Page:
Key dates in the political life of Hugo Chavez
CARACAS - Agence France-Presse
This undated picture shows Venezulean President Hugo Chavez (R) when he was a child posing with his brother Adam Chavez (L) in Barinas, Venezuela. Venezuelan President Hugo Chavez passed away on March 5, 2013 in Caracas after a long fight with cancer, Venezuelan Vice President Nicolas Maduro announced. AFP PHOTOThe following is a chronology of events in the political career of Venezuelan President Hugo Chavez, who died Tuesday at the age of 58: -- February 4, 1992: Chavez, then a 37-year-old paratrooper lieutenant colonel, leads a failed coup. He is jailed for two years.
-- December 6, 1998: Chavez is elected president with 56 percent of the vote. He takes office in February 1999.
-- July 30, 2000: Chavez is re-elected with 56.9 percent of the vote, seven months after a constitutional reform that extended presidential terms from five years to six.
-- April 11, 2002: Huge protest organized by business leaders and the biggest workers' union demanding Chavez's resignation. After clashes leave 19 people dead, the military ousts Chavez and jails him in a base on an island.
-- April 12, 2002: Pedro Carmona, president of the Venezuelan chamber of commerce, heads an interim government, throws out the constitution and dissolves the legislature. Elections are called for the following year.
-- April 13, 2002: Chavez supporters hold protests and loyal soldiers restore him to power 47 hours after his ouster.
-- December 2, 2002: The oil giant PDVSA begins a strike aimed at forcing Chavez out but the attempt ends in failure and huge financial losses two months later.
-- August 15, 2004: Chavez defeats attempts to force him from office in a recall referendum, getting 59 percent support.
-- December 4, 2005: The opposition boycotts legislative elections, handing Chavez loyalists all seats in the National Assembly.
-- December 3, 2006: Chavez defeats state governor Manuel Rosales in the presidential election, winning 62.89 percent of the vote.
-- December 2, 2007: Venezuelan voters reject a raft of constitutional reforms in a referendum aimed at eliminating presidential term limits.
-- February 15, 2009: This time, 54.36 percent of Venezuelans vote in favor of a constitutional amendment allowing presidents to run for office multiple times.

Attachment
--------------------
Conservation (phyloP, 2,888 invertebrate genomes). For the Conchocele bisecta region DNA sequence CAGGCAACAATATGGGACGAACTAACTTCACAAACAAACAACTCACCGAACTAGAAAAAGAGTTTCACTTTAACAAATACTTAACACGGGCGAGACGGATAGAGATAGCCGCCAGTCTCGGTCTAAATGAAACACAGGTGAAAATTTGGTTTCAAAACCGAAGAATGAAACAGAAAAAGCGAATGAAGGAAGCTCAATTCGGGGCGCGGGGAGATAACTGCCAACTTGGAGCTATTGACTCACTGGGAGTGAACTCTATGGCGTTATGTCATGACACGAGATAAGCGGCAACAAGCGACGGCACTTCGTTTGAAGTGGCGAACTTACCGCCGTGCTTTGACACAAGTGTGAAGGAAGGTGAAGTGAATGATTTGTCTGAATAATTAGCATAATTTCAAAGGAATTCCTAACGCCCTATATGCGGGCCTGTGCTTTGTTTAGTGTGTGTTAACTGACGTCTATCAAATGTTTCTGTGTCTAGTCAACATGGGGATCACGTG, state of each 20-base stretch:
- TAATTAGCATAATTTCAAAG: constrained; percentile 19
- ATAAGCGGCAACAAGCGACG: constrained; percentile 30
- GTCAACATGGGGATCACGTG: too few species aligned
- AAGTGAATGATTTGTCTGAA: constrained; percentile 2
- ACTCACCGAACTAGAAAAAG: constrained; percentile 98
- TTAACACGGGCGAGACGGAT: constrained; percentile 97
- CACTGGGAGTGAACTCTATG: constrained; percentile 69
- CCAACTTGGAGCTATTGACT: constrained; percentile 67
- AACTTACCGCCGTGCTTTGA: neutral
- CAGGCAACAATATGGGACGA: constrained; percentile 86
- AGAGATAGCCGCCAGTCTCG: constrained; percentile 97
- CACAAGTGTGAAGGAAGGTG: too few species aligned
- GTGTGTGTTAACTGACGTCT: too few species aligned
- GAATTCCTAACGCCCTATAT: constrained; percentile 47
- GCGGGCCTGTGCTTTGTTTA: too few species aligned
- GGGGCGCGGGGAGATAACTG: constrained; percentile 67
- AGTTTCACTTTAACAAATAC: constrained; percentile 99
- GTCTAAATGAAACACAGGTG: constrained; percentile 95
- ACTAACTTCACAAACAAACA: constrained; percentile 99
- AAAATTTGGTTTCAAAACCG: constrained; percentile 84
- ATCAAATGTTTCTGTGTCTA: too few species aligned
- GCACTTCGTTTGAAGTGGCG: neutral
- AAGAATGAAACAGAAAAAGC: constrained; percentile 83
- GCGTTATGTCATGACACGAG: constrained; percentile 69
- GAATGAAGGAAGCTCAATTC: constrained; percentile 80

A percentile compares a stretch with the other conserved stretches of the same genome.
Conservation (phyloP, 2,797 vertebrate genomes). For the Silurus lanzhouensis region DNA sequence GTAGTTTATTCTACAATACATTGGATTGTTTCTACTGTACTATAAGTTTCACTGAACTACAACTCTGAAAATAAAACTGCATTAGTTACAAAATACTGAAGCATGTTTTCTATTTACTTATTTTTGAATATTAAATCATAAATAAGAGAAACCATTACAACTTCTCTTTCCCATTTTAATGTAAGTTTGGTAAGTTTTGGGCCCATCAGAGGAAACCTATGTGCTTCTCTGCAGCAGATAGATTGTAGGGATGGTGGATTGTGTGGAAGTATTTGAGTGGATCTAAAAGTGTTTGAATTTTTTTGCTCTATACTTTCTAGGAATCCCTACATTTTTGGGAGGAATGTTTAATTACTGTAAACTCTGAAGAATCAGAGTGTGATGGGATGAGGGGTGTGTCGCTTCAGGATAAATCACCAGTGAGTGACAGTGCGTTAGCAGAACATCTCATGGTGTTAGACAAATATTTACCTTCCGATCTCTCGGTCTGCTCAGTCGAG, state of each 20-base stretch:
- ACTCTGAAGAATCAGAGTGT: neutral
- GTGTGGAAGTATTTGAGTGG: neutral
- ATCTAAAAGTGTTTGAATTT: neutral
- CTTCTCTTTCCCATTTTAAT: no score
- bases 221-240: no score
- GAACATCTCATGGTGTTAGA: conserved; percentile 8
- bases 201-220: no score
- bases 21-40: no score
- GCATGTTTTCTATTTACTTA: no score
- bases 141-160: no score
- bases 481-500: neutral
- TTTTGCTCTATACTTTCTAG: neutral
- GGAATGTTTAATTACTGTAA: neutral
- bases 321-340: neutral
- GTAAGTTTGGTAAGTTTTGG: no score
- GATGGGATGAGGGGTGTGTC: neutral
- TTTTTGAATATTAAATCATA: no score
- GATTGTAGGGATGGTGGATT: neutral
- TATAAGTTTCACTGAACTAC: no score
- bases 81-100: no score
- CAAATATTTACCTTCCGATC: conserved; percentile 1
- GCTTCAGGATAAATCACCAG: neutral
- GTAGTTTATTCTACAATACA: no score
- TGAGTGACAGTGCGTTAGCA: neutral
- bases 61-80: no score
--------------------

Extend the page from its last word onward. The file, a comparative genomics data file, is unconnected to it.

-- September 26, 2010: Chavez's party wins legislative elections but the opposition grabs 40 percent of the seats.
-- June 10, 2011: Chavez undergoes surgery in Cuba to treat an 'abscess' in his pelvic area.
-- June 30, 2011: Chavez discloses that he underwent surgery to remove a cancerous tumor.
-- October 20, 2011: Chavez declares he is free of cancer after four rounds of chemotherapy.
-- December 2, 2011: Chavez hosts a regional summit to launch the Community of Latin American and
Caribbean States (CELAC).
-- February 21, 2012: Chavez announces that tests found a lesion near where a tumor had been
removed and that he will again undergo surgery in Cuba.
-- March 4, 2012: Chavez confirms that a tumor was removed and that the cancer has returned, requiring radiation therapy in Cuba.
-- March-April 2012: Chavez makes multiple trips to Cuba for cancer treatment, withdrawing from public appearances.
-- July 9, 2012: Chavez declares himself cancer-free again.
-- July 30, 2012: In a rare trip abroad since the start of his battle with cancer, Chavez goes to Brazil to mark Venezuela's entry into the Mercosur trade bloc.
-- October 7, 2012: Chavez defeats opposition leader Henrique Capriles with 55 percent of the vote after his toughest campaign in years.
-- December 8, 2012: Chavez reveals a cancer relapse and that he urgently needs a new operation in Cuba.
-- December 11, 2012: Chavez undergoes a fourth round of cancer surgery in Cuba.
-- December 19, 2012: The government announces Chavez is in a "stable" condition after being diagnosed with a respiratory infection.
-- February 15: In a first glimpse of Chavez for two months, he is seen in photos in Havana bed-ridden but smiling.
-- February 18: Chavez says on Twitter that he has returned to Venezuela and is taken to a military hospital in Caracas.
-- March 4: Chavez suffers from a "new and severe infection" that has caused a "worsening of respiratory function," the government says.